Except it’s not true. The pain will remain.

OK it will go away, but it will be replaced . . . By a different kind of pain.

The pain of giving up. The pain of knowing that you could have kept going. That you could have done better. The target you were aiming for will remain. And all the training . . . Well that will have been for nothing.

No, the only way to really get rid of the pain is to keep on running. Run through to the finish line, and then the pain will stop (well stairs will hurt for the next couple of days, but after that it’ll stop).

In that way marathons are like missions. You can’t avoid the pain, you have to run through it. Running through the pain is the only way to make it stop. And it’s the only way to make it worth while.

There’s been a few times when I’ve been writing posts and I’ve got fed up with them and felt like throwing them aside. It feels like a waste of time and energy. Even now I’m sat at my laptop trying to bring thoughts together, feeling like I’m attempting to nail jelly to the wall, and wanting to give up. But if I stop now, I’ll have wasted the time I’ve spent getting this far. The only way to make that effort meaningless is to stay on thrashing out a stream of rubbish and sifting through it until I find some words that might make someone’s soul that little bit stronger.

The same is true of my Japanese study. I feel like giving up a dozen times most months. But giving up now would be like dropping out of a marathon at the twenty-mile mark (at least I hope I’m that far). So I keep on studying, some days feeling like my brain is actually melting, but knowing that every painful step is one step closer to the finish line . . . knowing that the way to make the pain worthwhile is to run through it.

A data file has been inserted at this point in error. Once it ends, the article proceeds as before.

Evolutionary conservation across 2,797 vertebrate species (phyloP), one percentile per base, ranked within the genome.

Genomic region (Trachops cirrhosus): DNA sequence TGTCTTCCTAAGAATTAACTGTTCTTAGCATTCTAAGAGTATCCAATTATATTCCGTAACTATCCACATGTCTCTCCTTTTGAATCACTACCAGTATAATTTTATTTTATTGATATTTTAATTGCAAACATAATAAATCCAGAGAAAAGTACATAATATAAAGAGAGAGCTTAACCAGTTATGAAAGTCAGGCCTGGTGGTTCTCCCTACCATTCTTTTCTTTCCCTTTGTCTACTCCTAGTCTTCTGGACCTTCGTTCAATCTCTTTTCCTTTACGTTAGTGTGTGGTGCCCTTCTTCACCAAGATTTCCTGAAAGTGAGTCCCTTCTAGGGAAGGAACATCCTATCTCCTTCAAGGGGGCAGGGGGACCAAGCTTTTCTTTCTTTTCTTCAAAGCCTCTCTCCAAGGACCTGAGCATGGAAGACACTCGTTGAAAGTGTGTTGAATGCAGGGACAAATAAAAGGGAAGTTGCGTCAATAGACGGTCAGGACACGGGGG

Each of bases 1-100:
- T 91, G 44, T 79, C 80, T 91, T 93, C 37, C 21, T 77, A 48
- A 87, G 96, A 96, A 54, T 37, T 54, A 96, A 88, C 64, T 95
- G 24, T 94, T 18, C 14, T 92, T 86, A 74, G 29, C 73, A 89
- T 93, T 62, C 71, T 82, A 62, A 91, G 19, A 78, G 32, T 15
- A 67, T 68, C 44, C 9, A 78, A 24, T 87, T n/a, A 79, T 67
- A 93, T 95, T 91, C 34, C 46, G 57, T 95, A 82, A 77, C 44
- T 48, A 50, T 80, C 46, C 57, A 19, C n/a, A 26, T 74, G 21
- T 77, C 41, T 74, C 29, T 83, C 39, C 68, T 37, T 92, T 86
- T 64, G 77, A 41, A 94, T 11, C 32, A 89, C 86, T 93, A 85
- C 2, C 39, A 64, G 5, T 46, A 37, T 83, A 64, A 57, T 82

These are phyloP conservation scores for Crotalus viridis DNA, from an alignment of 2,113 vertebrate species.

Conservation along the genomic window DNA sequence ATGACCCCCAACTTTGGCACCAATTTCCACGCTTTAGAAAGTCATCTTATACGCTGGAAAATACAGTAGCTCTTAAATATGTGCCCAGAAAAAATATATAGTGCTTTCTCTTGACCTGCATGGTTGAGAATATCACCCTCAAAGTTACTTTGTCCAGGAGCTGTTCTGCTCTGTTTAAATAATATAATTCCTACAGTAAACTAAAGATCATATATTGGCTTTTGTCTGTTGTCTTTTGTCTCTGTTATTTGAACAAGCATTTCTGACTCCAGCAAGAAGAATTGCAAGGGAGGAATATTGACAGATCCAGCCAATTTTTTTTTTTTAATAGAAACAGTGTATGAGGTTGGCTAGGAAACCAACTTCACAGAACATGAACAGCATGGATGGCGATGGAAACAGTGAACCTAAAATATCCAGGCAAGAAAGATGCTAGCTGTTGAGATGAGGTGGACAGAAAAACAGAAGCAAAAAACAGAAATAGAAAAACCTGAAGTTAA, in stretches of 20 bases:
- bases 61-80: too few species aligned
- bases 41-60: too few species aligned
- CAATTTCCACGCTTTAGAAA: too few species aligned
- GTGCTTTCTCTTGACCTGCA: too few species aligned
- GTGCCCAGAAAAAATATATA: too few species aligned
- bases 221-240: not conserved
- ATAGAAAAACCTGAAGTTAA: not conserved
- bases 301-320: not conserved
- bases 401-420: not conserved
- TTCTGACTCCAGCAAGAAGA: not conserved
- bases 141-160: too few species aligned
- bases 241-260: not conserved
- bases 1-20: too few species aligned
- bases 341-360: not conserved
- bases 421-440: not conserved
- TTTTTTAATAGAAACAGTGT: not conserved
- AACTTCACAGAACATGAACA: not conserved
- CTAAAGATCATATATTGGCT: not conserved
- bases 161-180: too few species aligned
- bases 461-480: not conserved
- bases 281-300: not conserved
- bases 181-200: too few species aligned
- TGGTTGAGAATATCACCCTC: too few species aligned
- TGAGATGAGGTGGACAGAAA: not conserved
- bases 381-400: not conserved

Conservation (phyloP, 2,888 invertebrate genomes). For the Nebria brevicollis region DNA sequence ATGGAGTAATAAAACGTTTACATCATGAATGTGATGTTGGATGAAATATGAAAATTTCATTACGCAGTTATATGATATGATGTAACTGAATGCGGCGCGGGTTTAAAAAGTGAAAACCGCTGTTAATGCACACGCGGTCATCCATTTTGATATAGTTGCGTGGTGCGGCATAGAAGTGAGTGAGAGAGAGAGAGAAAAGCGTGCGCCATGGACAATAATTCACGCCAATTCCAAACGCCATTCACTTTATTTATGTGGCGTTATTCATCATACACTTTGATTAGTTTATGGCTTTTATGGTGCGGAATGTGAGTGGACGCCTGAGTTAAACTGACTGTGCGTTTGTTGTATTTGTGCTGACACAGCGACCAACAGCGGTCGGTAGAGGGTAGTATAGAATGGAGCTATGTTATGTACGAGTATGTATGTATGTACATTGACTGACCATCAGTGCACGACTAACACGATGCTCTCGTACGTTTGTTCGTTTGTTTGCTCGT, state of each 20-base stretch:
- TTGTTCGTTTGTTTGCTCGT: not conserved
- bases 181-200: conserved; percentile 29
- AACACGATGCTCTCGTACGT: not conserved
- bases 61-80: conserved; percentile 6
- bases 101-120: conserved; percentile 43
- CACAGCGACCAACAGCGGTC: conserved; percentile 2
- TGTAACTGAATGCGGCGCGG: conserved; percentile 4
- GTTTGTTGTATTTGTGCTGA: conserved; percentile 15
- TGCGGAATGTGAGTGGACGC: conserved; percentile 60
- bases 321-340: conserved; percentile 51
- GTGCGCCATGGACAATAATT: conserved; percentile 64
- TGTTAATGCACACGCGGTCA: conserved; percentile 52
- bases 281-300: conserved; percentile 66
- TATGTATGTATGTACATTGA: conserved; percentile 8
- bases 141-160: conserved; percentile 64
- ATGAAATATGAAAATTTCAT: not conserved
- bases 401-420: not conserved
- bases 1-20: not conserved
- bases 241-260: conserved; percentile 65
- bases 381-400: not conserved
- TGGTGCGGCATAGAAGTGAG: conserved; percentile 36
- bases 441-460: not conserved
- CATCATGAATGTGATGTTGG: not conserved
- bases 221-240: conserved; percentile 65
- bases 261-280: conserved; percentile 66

And, above all, knowing the smaller missions––whether they be writing assignments, language study, building projects, or just regularly spending time with folk who need a friend ––they are all part of the bigger mission. They are each chapters of the book that God is writing in my life. 

Sometimes the pain involved in these mini-mission feels too much, like how can it be worth going through this much trouble for something so small? But then I remember that running through the pain takes me a step towards completing the bigger mission. The pain is worth it, because people are worth it. That’s my main mission: making followers of Jesus in Japan. Jesus endured the cross to bring me to know Him. He ran through that pain for me, so I can run through my pain to bring others to know Him.

OK as I finish there’s something I need to confess . . . I wrote this post for one person. You know who you are. You probably already worked out this was aimed at you. Anywho, keep running. Jesus runs with you. You will get there. The pain will be worth it . . . And it will stop! (^_^)